Exciting times for my chocolate labrador, Henry, who’s just passed his Kennel Club bronze award this morning on the Wirral. This was actually taken last night near Delamere Forest in Cheshire.
Here’s a watercolour I painted a couple of years ago for my brother’s 40th birthday. This was before it was framed.
It was actually quite heavy and bulky once framed so it was carefully bubblewrapped and taken on board an EasyJet flight from Liverpool’s John Lennon International Airport for the short hop to the Isle of Man.
Hope you like it.
No, not the pub made famous in the BBC soap opera – Eastenders – this ‘Old Vic’ is a recently restored water fountain dating back to 1897 to commemorate Queen Victoria’s Diamond Jubilee. After falling into disrepair due to exposure to the elements, the Queen Victoria drinking fountain is back to its former glory on the shore between Hoylake and Meols on the Wirral.
A fabulous looking artefact by anybody’s standards – resplendent on a clear blue day – looking out proudly towards the Irish Sea and the Atlantic beyond.
Here’s a detail showing Queen Victoria .. Empress of India in those days too! The fountain clearly befitting her power and status.
Not quite sure what the significance of the white bird is. Feel free to offer suggestions. Here’s that flower in a little more detail, too.
This is the view across the marshes at Parkgate on the Wirral. In the middle of July. Yes, that’s right, July. In case you can’t tell from the picture, it was raining as well. Just not funny any more, is it?
Two shots of some rusting and authentic signage taken at Hadlow Road – a preserved railway station at Willaston on the Wirral.
The one above is for the well-known drink made from meat extract – an acquired taste shall we say.
While this is fairly self-explanatory. Let’s just say it brought back memories of travelling on local trains into Liverpool’s Central Station.
Looking more like San Francisco’s world-renowned hippy haven – the Haight – these beached boats in Hoylake were a marvel to behold.
Spray painted colours to brighten the darkest of seas. Designs to baffle and bewilder Neptune himself!
Psychedelia meets street art.
Dazzling colours and designs.
Haight or Hoylake? Here’s a clue.
Sunshine and cloudy skies in Hoylake at the end of the Wirral Peninsula, looking out towards Liverpool Bay and the mouth of the River Mersey.
A year or two ago I’d had an enquiry from a potential client in Redruth in Cornwall. Even now that’s a long trip by train or car from Liverpool, so I opted to fly down. There’s a great route that BMI operate from Manchester to Newquay with a flying time of just 45 minutes. One minute the industrial connurbation that is Manchester, the next you’re dropping down over glorious Cornish countryside with the Atlantic Ocean for company. Business meeting over I took the opportunity to head down to St.Ives.
With only my iPhone camera for company here are some of the shots I managed to get. This one is looking out from the harbour as a few yachts made the most of a balmy June evening’s sailing. The harbour was mostly drained that night as the tide was out, and fishing boats were effectively beached.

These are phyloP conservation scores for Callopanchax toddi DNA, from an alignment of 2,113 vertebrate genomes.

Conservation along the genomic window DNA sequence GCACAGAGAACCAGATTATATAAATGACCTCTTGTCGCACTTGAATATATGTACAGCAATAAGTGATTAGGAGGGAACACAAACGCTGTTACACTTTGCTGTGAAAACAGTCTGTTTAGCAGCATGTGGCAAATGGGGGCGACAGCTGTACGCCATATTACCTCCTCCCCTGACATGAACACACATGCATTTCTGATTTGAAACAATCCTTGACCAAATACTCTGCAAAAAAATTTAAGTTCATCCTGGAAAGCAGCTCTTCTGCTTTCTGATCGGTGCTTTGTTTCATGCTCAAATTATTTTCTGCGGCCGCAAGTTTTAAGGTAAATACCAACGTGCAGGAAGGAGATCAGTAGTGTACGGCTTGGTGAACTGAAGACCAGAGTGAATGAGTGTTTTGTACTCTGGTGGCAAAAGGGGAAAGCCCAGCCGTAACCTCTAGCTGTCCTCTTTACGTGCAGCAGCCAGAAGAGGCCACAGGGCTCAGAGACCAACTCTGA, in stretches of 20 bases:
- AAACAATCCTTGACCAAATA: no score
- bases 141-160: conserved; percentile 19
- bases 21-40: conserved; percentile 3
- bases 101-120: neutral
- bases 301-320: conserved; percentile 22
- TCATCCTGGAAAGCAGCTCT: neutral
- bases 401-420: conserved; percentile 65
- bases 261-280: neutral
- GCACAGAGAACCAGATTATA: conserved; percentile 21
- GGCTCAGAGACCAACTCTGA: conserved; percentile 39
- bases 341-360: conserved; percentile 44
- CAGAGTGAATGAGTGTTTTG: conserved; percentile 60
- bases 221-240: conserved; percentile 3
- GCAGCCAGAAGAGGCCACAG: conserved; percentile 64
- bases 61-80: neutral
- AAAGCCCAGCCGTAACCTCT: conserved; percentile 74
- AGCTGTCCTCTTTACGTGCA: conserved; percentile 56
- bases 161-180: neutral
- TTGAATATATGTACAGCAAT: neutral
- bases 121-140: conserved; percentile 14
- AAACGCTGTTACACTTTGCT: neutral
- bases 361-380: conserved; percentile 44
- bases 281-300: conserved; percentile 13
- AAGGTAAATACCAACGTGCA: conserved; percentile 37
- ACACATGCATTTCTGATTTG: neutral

Happy memories of family holidays here in the late 1970s did, however, flood back. My grandmother had had family in St.Ives – in fact, that was the name of the family home where she grew up on the Wirral. Her father’s family had lived in St Mewan over near St.Austell, but the roots were scattered all around this part of Cornwall, including Redruth too as it happened. An abiding memory was of my grandmother nearly taking a dive off the harbour wall as she got a foot caught in a mooring. The harbour was full of water that day and I’m not sure how brave I’d have been if truth be told. She merely saw the funny side of things and carried on eating an ice cream – Cornish ice cream, of course!
The sun was setting now and casting a soft light all around. I really liked the shapes made by the buoys and ropes as they lay stranded.
St Ives isn’t just about it’s glorious location and harbour. These days it’s also home to Tate St Ives. This small Cornish fishing port had in fact been the home of the St.Ives school of artists that included Barbara Hepworth, Alfred Wallis (a personal favourite), and Patrick Heron to name a few. All highly influential in the story of modern art. This large piece by Patrick Heron hangs in the entrance to the gallery. I love the colours and the shapes that seem to capture the life of St. Ives in a very original way.
A final dramatic image presented itself to me in hills just above St Ives as I made my way back to the guest house. Cornwall is about fishing but it’s history was all about tin mining too. Here was one of the now defunct mines standing proud in the unique light of a Kernow evening.
Kernow? It’s Cornish for Cornwall. Must go back soon.
With dramatic events unfolding in world economies, it’s easy to overlook the natural drama in the world around us.
Here, windsurfers on West Kirby marina on the Wirral race across the water under an October sky that looks like it’s been ripped open.
By way of a trailer, here’s a pic of my backpack complete with camera and sketch. More photos of my day on the Wirral and maybe even some shots of my sketches, too, coming soon!